One of the websites I often follow is www.opendoorsuk.org
. Open Doors is an international organisation founded by ‘God’s smuggler’ Brother Andrew in 1955 that serves the persecuted church (see the website for more details). It calls for prayer from the global church, supplies Bibles to churches in places of need, delivers leadership training programmes and leads Scripture-based literacy programmes.
At the time of writing, Open Doors is sharing concerns for Christians in Sudan, where churches are being demolished without any warning by the government; for Nigeria, where nineteen Christians have recently been killed in church by gunmen; and Iran, where Pastor Yousef Nadarkhani is awaiting a retrial and a likely death sentence for apostasy.
We desperately need to be praying for our Christian brothers and sisters in these places: for God’s protection, for new government regimes, for tolerance from (and, even better, conversion of!) Islamic and Hindu religious extremists.
We also need to be learning from our persecuted brothers and sisters. Paradoxically, the church seems to grow most rapidly where persecution is greatest, whilst here in Western Europe where we are generally pretty comfortable, the church seems stuck in a long, slow decline.
Very often, we do not share our faith for fear of our friends’ disapproval. We make trivial excuses for not coming to church when it doesn’t suit us. We see church and faith as something that we should receive from, rather than something we should give our all to for the sake of the Kingdom of God.
Only this week, somebody told me that they wouldn’t go to their church on certain Sundays because those services “did nothing for them.” I was left wondering: when did church become all about us?
So often I have been guilty of saying, or hear others saying, “the worship wasn’t very good” after a service or event. Has our warped culture so infected us that ‘church’ is just another product we consume? What must Jesus think of us as Christians in Sudan, Nigeria, Iran, China, India and Pakistan risk their very lives – risk everything from a worldly perspective
– to proclaim that “Jesus is Lord!”?
I have come to believe that the biggest threats to the church and the Kingdom of God are not persecution and poverty, but apathy and consumerism. Jesus’ words to the Laodiceans in Revelation 3 could easily be words to parts of the church in Norfolk:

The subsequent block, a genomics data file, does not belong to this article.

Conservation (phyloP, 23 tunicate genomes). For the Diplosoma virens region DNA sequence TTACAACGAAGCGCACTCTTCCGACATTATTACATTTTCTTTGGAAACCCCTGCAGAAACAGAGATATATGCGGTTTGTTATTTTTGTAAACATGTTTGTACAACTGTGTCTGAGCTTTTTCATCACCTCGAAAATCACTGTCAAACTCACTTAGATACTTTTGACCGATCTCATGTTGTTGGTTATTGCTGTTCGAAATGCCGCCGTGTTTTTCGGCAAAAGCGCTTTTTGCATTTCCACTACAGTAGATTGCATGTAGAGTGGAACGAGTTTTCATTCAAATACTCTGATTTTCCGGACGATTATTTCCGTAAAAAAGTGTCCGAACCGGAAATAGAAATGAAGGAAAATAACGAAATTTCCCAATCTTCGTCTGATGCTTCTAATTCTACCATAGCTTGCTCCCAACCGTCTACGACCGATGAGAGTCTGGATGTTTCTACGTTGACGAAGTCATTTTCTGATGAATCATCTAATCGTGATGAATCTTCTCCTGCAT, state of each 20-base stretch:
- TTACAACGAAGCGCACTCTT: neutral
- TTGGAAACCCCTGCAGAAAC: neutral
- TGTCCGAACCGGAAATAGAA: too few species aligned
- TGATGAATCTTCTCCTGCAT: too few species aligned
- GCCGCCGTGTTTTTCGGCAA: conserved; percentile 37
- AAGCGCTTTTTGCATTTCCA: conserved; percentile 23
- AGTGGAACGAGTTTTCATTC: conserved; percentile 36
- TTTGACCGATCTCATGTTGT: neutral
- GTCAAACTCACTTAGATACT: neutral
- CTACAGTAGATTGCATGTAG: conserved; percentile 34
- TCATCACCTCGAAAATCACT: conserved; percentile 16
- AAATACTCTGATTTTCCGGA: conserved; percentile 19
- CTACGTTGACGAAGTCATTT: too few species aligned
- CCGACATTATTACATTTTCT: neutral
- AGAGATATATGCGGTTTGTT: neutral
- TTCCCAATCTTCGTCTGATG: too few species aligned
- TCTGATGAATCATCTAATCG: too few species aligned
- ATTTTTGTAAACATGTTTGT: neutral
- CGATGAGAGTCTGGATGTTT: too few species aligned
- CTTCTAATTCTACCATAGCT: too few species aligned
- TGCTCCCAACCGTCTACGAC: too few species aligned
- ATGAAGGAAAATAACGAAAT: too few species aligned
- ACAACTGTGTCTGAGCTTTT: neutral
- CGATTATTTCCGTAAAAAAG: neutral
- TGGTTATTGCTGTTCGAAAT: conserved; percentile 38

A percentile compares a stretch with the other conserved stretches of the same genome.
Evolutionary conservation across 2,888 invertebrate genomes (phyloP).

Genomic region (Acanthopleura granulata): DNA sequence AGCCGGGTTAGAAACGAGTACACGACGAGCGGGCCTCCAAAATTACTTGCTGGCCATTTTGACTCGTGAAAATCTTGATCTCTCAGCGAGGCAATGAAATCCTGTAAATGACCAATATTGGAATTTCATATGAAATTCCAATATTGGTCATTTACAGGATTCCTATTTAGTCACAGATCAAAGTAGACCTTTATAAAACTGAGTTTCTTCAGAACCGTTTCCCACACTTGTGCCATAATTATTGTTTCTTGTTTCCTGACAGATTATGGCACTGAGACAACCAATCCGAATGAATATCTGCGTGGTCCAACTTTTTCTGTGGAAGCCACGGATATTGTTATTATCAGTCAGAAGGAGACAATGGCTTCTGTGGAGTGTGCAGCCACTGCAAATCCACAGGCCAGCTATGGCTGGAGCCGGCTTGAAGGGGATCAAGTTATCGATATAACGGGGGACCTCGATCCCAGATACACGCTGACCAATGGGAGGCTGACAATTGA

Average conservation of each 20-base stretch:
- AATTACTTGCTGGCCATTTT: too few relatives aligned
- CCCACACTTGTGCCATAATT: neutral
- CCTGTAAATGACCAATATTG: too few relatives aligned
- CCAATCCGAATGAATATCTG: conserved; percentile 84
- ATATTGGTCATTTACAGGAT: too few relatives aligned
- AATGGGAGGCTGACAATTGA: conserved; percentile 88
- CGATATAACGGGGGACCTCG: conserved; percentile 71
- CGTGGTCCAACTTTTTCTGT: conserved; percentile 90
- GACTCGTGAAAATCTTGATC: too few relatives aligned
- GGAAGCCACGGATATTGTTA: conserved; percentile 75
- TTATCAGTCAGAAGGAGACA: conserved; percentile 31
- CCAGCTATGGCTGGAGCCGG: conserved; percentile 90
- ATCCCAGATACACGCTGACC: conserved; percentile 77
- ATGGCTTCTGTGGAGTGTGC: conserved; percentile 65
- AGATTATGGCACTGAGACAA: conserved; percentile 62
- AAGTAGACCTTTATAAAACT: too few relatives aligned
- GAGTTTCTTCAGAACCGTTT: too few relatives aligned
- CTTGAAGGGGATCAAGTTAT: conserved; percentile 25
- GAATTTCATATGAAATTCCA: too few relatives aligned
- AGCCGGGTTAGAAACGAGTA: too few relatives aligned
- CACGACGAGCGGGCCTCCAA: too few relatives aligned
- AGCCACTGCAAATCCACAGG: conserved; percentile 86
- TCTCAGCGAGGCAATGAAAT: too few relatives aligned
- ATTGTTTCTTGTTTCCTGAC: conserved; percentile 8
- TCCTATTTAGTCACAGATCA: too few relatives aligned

“I know your deeds, that you are neither cold nor hot. I wish you were either one or the other! So, because you are lukewarm – neither hot nor cold – I am about to spit you out of my mouth. You say, “I am rich; I have acquired wealth and do not need a thing.” But you do not realise that you are wretched, pitiful, poor, blind and naked.” (vv.15-17)
The Laodiceans knew how disgusting lukewarm water was because as a city they could not access the hot water from nearby springs or the cold water from the nearby mountains. Their water was lukewarm because it had to be brought in via pipes and aqueduct, and they complained that it was too cold for bathing and too warm for drinking. Now Jesus is saying they are like their water – about to be spat out of his mouth.
Thankfully, there is still hope! It is not too late to repent:
“Those whom I love I rebuke and discipline. So be earnest and repent. Here I am! I stand at the door and knock. If anyone hears my voice and opens the door, I will come in and eat with that person, and they with me”
Are we letting Jesus fully into our lives? Into every part? 100%? Totally? Absolutely? No doubt?
Earlier in the Gospels, Jesus said, “For whoever wants to save his life will lose it, but whoever loses his life for me will find it” (Matthew 16:25). Are we losing our lives to find them in Christ, or are we trying to save them and missing the whole point of the Christian faith? Is faith a leisure pursuit, or is it an all-consuming love and passion that takes over our whole lives?
My prayer for the Christian community in Norfolk is that may we commit and recommit ourselves to the cause of Christ and stand boldly with our suffering Christian brothers and sisters around the world.
Rev Matt Stone is a minister in the Norwich group of United Reformed Churches, with particular responsibility for Ipswich Road URC in Norwich and Wroxham & Hoveton URC.
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